The government is taking further action to protect children by ensuring people caught supplying minors with alcohol face appropriate penalties, announced Minister Rich Coleman.
Police and liquor inspectors now have the ability to issue $575-tickets to people found giving or serving liquor to anyone under the age of 19. This covers 'bootlegging', where adults purchase alcohol for minors. For the first time, it also includes servers at restaurants or bars who fail to ensure their customers are adults by checking for appropriate identification.
Licensees who operate businesses where liquor is being served are already accountable, and penalties for minors being served in their establishments range from $7,500-$10,000 or a 10-15 day suspension.
The tickets streamline penalties for serving liquor to minors. Currently, police hand out court appearance notices for violations. These policing and court resources can now be redirected to other priorities. People receiving tickets may still dispute them in court, but if not disputed, the tickets are valid and payable.
Other unrelated administrative changes also announced today include:
- Licensees who fail to renew their liquor licence within 30 days can now apply to have their licence reinstated, rather than applying for a new licence.
- The Province will have the authority to effectively enforce agreements with liquor manufacturers who fail to submit sales records and the monies owed to the Liquor Distribution Branch (LDB) for those sales.
Minister Rich Coleman -
"These changes give police and liquor inspectors another tool to make it harder for minors to get alcohol. Bootleggers and servers who don't ask for appropriate identification will be accountable for their actions through $575-tickets - a sizeable amount that our government hopes will deter adults from giving or serving liquor to youth."
Ian Tostenson, president & CEO, BC Restaurant and Foodservices Association -
"The BC Restaurant and Foodservices Association supports the provincial government's leadership to ensure proper and responsible alcohol service throughout B.C.'s restaurant industry."
- Violation tickets can be issued to anyone found providing liquor to minors unless it is their parent or guardian. This includes a server who sells liquor to an underage customer.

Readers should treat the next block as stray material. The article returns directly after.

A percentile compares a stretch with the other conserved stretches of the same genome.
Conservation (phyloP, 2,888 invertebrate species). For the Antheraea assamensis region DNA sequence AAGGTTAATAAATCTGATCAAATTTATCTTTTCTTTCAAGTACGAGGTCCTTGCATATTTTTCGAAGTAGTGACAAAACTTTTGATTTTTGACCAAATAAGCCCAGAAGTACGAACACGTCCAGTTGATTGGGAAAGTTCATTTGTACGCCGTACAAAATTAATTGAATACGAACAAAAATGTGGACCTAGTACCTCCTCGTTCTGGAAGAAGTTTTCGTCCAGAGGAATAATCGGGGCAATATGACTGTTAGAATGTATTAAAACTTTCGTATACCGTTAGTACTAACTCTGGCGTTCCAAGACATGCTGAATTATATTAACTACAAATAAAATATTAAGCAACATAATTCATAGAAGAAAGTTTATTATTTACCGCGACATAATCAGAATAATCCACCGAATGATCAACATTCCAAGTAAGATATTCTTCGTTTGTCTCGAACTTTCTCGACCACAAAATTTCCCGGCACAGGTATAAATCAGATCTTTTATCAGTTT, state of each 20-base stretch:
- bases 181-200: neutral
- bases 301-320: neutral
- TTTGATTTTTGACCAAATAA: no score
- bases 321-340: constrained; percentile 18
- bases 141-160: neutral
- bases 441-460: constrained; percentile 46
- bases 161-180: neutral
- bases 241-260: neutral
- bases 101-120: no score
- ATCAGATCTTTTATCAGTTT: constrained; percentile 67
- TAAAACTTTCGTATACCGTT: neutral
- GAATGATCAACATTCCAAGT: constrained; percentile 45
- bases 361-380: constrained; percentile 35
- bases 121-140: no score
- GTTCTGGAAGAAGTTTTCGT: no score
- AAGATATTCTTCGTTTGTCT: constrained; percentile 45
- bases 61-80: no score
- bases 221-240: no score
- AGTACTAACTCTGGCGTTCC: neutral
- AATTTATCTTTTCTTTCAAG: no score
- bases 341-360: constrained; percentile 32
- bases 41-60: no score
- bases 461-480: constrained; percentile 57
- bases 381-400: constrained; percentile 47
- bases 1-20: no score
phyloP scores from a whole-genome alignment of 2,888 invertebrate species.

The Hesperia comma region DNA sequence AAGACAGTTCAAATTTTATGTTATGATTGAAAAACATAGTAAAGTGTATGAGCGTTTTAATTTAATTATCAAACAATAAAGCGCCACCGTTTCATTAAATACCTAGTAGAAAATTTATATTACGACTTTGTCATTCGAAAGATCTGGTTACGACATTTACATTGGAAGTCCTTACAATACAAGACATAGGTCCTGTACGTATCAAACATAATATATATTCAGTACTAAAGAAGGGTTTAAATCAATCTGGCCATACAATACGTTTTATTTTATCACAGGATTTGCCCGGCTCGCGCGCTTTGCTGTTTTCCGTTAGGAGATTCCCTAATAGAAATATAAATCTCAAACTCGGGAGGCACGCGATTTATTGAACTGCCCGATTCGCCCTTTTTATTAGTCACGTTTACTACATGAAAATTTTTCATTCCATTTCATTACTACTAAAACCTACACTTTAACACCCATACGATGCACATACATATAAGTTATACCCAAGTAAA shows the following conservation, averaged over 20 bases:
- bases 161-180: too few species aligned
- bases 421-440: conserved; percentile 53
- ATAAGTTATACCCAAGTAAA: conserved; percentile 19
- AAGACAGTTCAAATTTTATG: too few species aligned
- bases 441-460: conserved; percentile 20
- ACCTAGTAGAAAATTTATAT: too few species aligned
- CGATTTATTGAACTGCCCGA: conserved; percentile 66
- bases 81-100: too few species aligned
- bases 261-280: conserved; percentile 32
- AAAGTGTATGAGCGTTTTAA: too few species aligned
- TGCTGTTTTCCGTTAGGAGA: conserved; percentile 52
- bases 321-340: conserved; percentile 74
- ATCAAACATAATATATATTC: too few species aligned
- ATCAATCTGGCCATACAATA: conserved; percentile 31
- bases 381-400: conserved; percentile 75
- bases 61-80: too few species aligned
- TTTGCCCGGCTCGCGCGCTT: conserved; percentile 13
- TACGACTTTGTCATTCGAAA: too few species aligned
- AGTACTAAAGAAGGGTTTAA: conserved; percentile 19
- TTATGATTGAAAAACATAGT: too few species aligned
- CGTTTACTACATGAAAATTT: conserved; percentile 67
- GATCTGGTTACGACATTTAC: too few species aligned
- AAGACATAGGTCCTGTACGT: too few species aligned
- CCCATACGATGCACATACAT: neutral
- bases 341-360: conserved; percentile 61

- A sign stating staff can be fined for selling alcohol to minors has been developed to make it easier for servers by giving them something they can point to when dealing with customers who may be underage.
- This reinforces our government's commitment to reducing access to alcohol by minors.
- In British Columbia, servers are required to check for proper identification prior to serving alcohol, and may be issued a ticket if they neglect to comply with this requirement. The licensee remains legally accountable for that sale.
Liquor licence renewal:
- Previously, if a licensee had not renewed their licence within 30 days of it expiring, the Province had no legal option but to cancel the licence.
- Licensees who have not renewed their licence on time can now avoid having to go through the process of applying for a new licence, provided they apply within a limited time, and pay a $750 late renewal fee while meeting eligibility criteria.
- This change does not alter the rules around liquor service for an establishment - they must still have a licence to serve alcohol.
Failure to submit sales records to the Liquor Distribution Branch:
- Agreements exist that require manufacturers to submit sales records as well as money owed to the Liquor Distribution Branch for those sales.
- Fines of up to $25,000 can be issued to manufacturers for violating their sales agreement with the Liquor Distribution Branch.
- Previously, the Province did not have the authority to enforce these rules.
These changes build on the commitment to modernize B.C.'s liquor laws made by Premier Christy Clark.
Ministry of Energy and Mines